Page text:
Cantabrians Humphry Rolleston and Rex Williams awarded Distinguished Fellowships
The Institute of Directors (IoD) has presented its highest accolade of Distinguished Fellow awards to Humphry Rolleston and Rex Williams, in recognition of their decades of exceptional service and outstanding contribution to business, governance - including the IoD itself – and the wider community.
Chair of the IoD’s Canterbury Branch Committee, Geordie Hooft said: “We are extremely grateful to them for generously giving their time to support development of others in the governance community, which they continue to do today.
“For instance, Humphry recently contributed to a session for IoD members about boards ‘Making the tough choices,’ while Rex led a discussion on ‘Do communities get the best value from the current board appointment system?’”
Mr Rolleston started his first business, in New Guinea, in 1970 before returning to Christchurch to set up a property development and management company with friends, which sold its property interests in 1987. He then established Canterbury Finance, which he sold to the Southbury Group, although he retained a significant minority shareholding in the larger entity. He sold out of Southbury Group in 2004 and went on to invest in a range of businesses in New Zealand, Australia, Fiji, South East Asia and the UK.
His governance career has spanned 35 years, including as a director and chair on a number of leading Government, private and public companies. He joined the IoD in 1993. While now retired from all public companies, he continues to chair two charitable trusts: The 180 Degrees Trust, which runs outdoor education programmes for teenagers at risk in Christchurch, and The Christchurch Foundation – the city’s charitable trust.
Mr Rolleston said: “It is an honour to receive this award from the Institute of Directors. They are an organisation set up to assist people wishing to take on the responsibilities that go with being a director of any company regardless of its size. They are doing constructive work in this space.
“Successful companies build better communities. They stimulate change and they help raise standards of living for all stakeholders. An enlightened and flexible governance approach is a critical skill set needed by directors if they want their companies to be successful organisations.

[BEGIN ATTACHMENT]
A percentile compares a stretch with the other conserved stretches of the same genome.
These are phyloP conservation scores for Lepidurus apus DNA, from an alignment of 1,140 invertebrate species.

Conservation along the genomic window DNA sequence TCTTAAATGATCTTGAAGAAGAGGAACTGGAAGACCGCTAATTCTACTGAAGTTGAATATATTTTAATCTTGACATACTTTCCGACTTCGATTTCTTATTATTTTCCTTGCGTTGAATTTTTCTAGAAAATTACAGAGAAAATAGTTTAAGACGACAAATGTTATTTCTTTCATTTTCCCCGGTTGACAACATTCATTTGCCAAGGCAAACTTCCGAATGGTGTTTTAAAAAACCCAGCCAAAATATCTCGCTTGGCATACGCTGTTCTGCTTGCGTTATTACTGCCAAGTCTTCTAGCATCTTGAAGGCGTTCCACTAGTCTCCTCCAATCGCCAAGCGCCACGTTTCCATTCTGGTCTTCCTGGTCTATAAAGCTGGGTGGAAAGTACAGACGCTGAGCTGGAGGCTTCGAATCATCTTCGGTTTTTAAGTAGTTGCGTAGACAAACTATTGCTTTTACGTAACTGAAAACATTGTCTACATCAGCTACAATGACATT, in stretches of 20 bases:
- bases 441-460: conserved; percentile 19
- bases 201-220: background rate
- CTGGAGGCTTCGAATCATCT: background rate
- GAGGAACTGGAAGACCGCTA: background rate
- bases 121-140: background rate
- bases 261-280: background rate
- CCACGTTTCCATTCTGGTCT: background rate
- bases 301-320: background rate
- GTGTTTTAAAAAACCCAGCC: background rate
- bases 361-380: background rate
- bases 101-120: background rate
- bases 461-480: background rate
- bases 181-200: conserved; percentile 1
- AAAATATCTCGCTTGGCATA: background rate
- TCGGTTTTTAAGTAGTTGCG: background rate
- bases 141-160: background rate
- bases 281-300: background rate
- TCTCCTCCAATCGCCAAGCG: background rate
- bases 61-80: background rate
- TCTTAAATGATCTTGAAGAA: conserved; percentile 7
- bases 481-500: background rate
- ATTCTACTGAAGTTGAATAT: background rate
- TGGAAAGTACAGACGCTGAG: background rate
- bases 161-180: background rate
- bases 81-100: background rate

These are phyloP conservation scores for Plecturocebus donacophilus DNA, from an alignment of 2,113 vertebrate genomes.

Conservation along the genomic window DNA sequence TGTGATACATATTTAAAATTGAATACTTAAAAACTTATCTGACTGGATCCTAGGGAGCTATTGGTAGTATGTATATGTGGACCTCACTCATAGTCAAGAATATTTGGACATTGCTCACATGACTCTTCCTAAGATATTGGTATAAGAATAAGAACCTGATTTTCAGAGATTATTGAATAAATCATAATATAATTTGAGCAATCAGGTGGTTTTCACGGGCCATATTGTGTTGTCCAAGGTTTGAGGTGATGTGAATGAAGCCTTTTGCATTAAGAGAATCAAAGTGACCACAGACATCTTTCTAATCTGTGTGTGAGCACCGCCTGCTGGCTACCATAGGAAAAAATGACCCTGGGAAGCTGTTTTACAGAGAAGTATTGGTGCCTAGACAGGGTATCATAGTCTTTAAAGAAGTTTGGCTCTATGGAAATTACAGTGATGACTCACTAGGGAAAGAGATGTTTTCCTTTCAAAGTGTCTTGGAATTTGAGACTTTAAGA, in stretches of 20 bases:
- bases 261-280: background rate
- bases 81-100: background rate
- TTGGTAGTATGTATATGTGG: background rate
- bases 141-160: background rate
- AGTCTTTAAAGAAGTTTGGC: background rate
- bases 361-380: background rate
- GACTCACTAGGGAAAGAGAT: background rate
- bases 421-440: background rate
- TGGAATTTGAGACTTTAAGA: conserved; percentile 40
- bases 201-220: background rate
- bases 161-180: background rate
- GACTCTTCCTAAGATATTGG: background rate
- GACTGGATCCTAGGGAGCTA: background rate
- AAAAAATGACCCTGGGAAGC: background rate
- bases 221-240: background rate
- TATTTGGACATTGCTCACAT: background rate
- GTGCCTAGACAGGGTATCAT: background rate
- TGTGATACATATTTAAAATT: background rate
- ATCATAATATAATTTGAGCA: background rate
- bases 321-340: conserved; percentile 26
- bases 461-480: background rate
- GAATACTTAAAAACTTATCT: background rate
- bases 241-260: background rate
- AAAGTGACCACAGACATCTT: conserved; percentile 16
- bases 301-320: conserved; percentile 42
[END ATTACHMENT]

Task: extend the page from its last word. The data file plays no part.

“Capable CEOs perform well if they are reporting to broad-minded directors. All CEOs need room to breathe and directors need the wisdom to know how much room is appropriate for their CEO.”
Mr Williams spent 30 years in the cement, quarrying and concrete industries. Following his retirement in 2007 he focused on governance in a range of sectors, including tertiary education, health and local government. He is Chair of Styx Living Laboratory Trust and former Chair of HW Richardson Group.
He said he was humbled to have been made a Distinguished Fellow. “My experience has been across a range of governance. I have enjoyed all the activities and have always been happy to take on something new, to learn something and see what I can contribute.”
Mr Williams said a key attribute for directors was to “count to five before responding on matters of governance”.
“As a manager, you are always being asked to make quick decisions, but governance is more about being thoughtful about matters before making a decision.
“I think governance is about values. I have had the good fortune to work with brilliant chairs who have set those values. It is not easy, but you agree the values around the table and then you cast the die.”
The longstanding IoD members were made Distinguished Fellows in a presentation at the organisation’s Canterbury branch in Christchurch on 13 April.
IoD Corporate Communications Manager
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